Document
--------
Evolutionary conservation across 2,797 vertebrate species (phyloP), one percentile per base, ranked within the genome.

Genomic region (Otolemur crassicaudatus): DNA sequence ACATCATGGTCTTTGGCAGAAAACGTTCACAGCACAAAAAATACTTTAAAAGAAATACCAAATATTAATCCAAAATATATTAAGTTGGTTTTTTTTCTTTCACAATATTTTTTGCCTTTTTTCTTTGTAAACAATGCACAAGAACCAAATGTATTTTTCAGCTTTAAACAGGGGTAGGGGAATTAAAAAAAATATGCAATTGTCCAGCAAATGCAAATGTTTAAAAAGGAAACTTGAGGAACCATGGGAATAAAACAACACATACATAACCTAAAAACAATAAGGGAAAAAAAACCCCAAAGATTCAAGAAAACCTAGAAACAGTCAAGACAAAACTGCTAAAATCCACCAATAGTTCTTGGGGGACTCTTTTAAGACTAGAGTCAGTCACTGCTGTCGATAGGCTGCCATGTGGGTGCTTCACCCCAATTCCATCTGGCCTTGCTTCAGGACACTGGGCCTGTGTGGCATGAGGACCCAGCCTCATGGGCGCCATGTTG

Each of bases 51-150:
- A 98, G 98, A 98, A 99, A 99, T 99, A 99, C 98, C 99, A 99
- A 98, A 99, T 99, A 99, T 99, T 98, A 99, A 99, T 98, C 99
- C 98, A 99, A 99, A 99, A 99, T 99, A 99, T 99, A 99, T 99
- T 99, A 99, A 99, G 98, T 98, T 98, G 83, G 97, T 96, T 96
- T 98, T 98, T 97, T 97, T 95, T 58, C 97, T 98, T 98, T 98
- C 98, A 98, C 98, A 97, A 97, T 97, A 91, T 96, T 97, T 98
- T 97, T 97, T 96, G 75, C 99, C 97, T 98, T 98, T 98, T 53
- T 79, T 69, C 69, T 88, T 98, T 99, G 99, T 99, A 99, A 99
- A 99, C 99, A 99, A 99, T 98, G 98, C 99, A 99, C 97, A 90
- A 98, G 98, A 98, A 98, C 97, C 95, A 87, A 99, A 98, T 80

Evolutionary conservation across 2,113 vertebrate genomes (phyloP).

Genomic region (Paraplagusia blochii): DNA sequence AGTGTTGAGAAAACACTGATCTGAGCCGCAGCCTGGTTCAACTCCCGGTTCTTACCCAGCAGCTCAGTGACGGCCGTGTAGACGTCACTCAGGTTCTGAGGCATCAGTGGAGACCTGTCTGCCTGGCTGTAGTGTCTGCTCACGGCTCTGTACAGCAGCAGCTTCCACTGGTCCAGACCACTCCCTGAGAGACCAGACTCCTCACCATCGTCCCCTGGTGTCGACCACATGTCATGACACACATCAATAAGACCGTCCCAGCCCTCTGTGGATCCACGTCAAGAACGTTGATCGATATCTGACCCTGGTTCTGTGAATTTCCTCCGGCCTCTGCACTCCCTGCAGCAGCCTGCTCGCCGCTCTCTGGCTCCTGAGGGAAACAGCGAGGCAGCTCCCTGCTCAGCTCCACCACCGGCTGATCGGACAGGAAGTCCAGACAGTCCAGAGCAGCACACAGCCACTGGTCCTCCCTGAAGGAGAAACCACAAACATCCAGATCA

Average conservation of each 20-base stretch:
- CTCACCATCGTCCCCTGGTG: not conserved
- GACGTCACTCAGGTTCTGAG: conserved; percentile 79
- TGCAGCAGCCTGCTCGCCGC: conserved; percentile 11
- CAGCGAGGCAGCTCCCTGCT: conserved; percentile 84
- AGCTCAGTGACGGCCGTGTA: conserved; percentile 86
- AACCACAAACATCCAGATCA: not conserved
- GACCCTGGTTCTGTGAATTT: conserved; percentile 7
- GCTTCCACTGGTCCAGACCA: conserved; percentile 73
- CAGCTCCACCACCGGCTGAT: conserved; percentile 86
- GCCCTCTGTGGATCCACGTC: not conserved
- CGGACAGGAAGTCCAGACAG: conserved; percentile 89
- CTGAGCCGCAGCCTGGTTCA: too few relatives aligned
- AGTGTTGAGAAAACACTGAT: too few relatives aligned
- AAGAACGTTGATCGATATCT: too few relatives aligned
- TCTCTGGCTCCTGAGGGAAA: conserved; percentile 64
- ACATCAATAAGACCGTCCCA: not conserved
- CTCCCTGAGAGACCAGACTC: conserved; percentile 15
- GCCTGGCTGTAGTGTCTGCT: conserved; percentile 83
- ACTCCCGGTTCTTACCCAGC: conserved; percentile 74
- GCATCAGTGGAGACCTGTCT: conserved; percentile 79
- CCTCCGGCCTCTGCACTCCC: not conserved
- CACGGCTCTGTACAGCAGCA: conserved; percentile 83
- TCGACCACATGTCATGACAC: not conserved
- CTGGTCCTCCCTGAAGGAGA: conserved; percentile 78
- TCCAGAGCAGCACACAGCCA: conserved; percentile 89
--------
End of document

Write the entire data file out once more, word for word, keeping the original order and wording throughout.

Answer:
Evolutionary conservation across 2,797 vertebrate species (phyloP), one percentile per base, ranked within the genome.

Genomic region (Otolemur crassicaudatus): DNA sequence ACATCATGGTCTTTGGCAGAAAACGTTCACAGCACAAAAAATACTTTAAAAGAAATACCAAATATTAATCCAAAATATATTAAGTTGGTTTTTTTTCTTTCACAATATTTTTTGCCTTTTTTCTTTGTAAACAATGCACAAGAACCAAATGTATTTTTCAGCTTTAAACAGGGGTAGGGGAATTAAAAAAAATATGCAATTGTCCAGCAAATGCAAATGTTTAAAAAGGAAACTTGAGGAACCATGGGAATAAAACAACACATACATAACCTAAAAACAATAAGGGAAAAAAAACCCCAAAGATTCAAGAAAACCTAGAAACAGTCAAGACAAAACTGCTAAAATCCACCAATAGTTCTTGGGGGACTCTTTTAAGACTAGAGTCAGTCACTGCTGTCGATAGGCTGCCATGTGGGTGCTTCACCCCAATTCCATCTGGCCTTGCTTCAGGACACTGGGCCTGTGTGGCATGAGGACCCAGCCTCATGGGCGCCATGTTG

Each of bases 51-150:
- A 98, G 98, A 98, A 99, A 99, T 99, A 99, C 98, C 99, A 99
- A 98, A 99, T 99, A 99, T 99, T 98, A 99, A 99, T 98, C 99
- C 98, A 99, A 99, A 99, A 99, T 99, A 99, T 99, A 99, T 99
- T 99, A 99, A 99, G 98, T 98, T 98, G 83, G 97, T 96, T 96
- T 98, T 98, T 97, T 97, T 95, T 58, C 97, T 98, T 98, T 98
- C 98, A 98, C 98, A 97, A 97, T 97, A 91, T 96, T 97, T 98
- T 97, T 97, T 96, G 75, C 99, C 97, T 98, T 98, T 98, T 53
- T 79, T 69, C 69, T 88, T 98, T 99, G 99, T 99, A 99, A 99
- A 99, C 99, A 99, A 99, T 98, G 98, C 99, A 99, C 97, A 90
- A 98, G 98, A 98, A 98, C 97, C 95, A 87, A 99, A 98, T 80

Evolutionary conservation across 2,113 vertebrate genomes (phyloP).

Genomic region (Paraplagusia blochii): DNA sequence AGTGTTGAGAAAACACTGATCTGAGCCGCAGCCTGGTTCAACTCCCGGTTCTTACCCAGCAGCTCAGTGACGGCCGTGTAGACGTCACTCAGGTTCTGAGGCATCAGTGGAGACCTGTCTGCCTGGCTGTAGTGTCTGCTCACGGCTCTGTACAGCAGCAGCTTCCACTGGTCCAGACCACTCCCTGAGAGACCAGACTCCTCACCATCGTCCCCTGGTGTCGACCACATGTCATGACACACATCAATAAGACCGTCCCAGCCCTCTGTGGATCCACGTCAAGAACGTTGATCGATATCTGACCCTGGTTCTGTGAATTTCCTCCGGCCTCTGCACTCCCTGCAGCAGCCTGCTCGCCGCTCTCTGGCTCCTGAGGGAAACAGCGAGGCAGCTCCCTGCTCAGCTCCACCACCGGCTGATCGGACAGGAAGTCCAGACAGTCCAGAGCAGCACACAGCCACTGGTCCTCCCTGAAGGAGAAACCACAAACATCCAGATCA

Average conservation of each 20-base stretch:
- CTCACCATCGTCCCCTGGTG: not conserved
- GACGTCACTCAGGTTCTGAG: conserved; percentile 79
- TGCAGCAGCCTGCTCGCCGC: conserved; percentile 11
- CAGCGAGGCAGCTCCCTGCT: conserved; percentile 84
- AGCTCAGTGACGGCCGTGTA: conserved; percentile 86
- AACCACAAACATCCAGATCA: not conserved
- GACCCTGGTTCTGTGAATTT: conserved; percentile 7
- GCTTCCACTGGTCCAGACCA: conserved; percentile 73
- CAGCTCCACCACCGGCTGAT: conserved; percentile 86
- GCCCTCTGTGGATCCACGTC: not conserved
- CGGACAGGAAGTCCAGACAG: conserved; percentile 89
- CTGAGCCGCAGCCTGGTTCA: too few relatives aligned
- AGTGTTGAGAAAACACTGAT: too few relatives aligned
- AAGAACGTTGATCGATATCT: too few relatives aligned
- TCTCTGGCTCCTGAGGGAAA: conserved; percentile 64
- ACATCAATAAGACCGTCCCA: not conserved
- CTCCCTGAGAGACCAGACTC: conserved; percentile 15
- GCCTGGCTGTAGTGTCTGCT: conserved; percentile 83
- ACTCCCGGTTCTTACCCAGC: conserved; percentile 74
- GCATCAGTGGAGACCTGTCT: conserved; percentile 79
- CCTCCGGCCTCTGCACTCCC: not conserved
- CACGGCTCTGTACAGCAGCA: conserved; percentile 83
- TCGACCACATGTCATGACAC: not conserved
- CTGGTCCTCCCTGAAGGAGA: conserved; percentile 78
- TCCAGAGCAGCACACAGCCA: conserved; percentile 89